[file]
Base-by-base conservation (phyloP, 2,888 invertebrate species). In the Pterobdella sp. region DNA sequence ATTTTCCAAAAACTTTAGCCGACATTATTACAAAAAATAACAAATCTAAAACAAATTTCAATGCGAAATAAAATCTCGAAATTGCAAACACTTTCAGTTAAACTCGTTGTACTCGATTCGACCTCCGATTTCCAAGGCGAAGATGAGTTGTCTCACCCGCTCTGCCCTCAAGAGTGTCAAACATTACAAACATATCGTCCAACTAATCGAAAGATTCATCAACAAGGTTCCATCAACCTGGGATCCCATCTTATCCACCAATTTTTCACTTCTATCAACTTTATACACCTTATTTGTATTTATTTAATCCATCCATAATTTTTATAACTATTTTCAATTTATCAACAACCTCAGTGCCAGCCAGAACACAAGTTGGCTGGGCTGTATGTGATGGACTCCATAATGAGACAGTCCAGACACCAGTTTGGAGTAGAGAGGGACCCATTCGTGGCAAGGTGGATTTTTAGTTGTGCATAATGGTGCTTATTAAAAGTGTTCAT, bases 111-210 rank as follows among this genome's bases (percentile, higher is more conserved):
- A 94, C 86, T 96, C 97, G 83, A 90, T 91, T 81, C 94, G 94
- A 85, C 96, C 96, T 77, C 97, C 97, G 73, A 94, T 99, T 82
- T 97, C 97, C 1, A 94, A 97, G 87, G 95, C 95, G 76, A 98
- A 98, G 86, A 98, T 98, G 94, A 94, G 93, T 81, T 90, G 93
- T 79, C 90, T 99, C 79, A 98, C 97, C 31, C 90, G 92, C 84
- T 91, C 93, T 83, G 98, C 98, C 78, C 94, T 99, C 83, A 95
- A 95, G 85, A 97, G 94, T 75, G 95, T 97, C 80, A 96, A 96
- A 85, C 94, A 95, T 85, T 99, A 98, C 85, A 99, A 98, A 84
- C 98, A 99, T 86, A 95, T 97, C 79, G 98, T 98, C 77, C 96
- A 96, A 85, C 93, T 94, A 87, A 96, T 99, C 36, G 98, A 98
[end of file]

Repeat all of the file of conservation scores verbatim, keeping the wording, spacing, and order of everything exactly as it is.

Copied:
Base-by-base conservation (phyloP, 2,888 invertebrate species). In the Pterobdella sp. region DNA sequence ATTTTCCAAAAACTTTAGCCGACATTATTACAAAAAATAACAAATCTAAAACAAATTTCAATGCGAAATAAAATCTCGAAATTGCAAACACTTTCAGTTAAACTCGTTGTACTCGATTCGACCTCCGATTTCCAAGGCGAAGATGAGTTGTCTCACCCGCTCTGCCCTCAAGAGTGTCAAACATTACAAACATATCGTCCAACTAATCGAAAGATTCATCAACAAGGTTCCATCAACCTGGGATCCCATCTTATCCACCAATTTTTCACTTCTATCAACTTTATACACCTTATTTGTATTTATTTAATCCATCCATAATTTTTATAACTATTTTCAATTTATCAACAACCTCAGTGCCAGCCAGAACACAAGTTGGCTGGGCTGTATGTGATGGACTCCATAATGAGACAGTCCAGACACCAGTTTGGAGTAGAGAGGGACCCATTCGTGGCAAGGTGGATTTTTAGTTGTGCATAATGGTGCTTATTAAAAGTGTTCAT, bases 111-210 rank as follows among this genome's bases (percentile, higher is more conserved):
- A 94, C 86, T 96, C 97, G 83, A 90, T 91, T 81, C 94, G 94
- A 85, C 96, C 96, T 77, C 97, C 97, G 73, A 94, T 99, T 82
- T 97, C 97, C 1, A 94, A 97, G 87, G 95, C 95, G 76, A 98
- A 98, G 86, A 98, T 98, G 94, A 94, G 93, T 81, T 90, G 93
- T 79, C 90, T 99, C 79, A 98, C 97, C 31, C 90, G 92, C 84
- T 91, C 93, T 83, G 98, C 98, C 78, C 94, T 99, C 83, A 95
- A 95, G 85, A 97, G 94, T 75, G 95, T 97, C 80, A 96, A 96
- A 85, C 94, A 95, T 85, T 99, A 98, C 85, A 99, A 98, A 84
- C 98, A 99, T 86, A 95, T 97, C 79, G 98, T 98, C 77, C 96
- A 96, A 85, C 93, T 94, A 87, A 96, T 99, C 36, G 98, A 98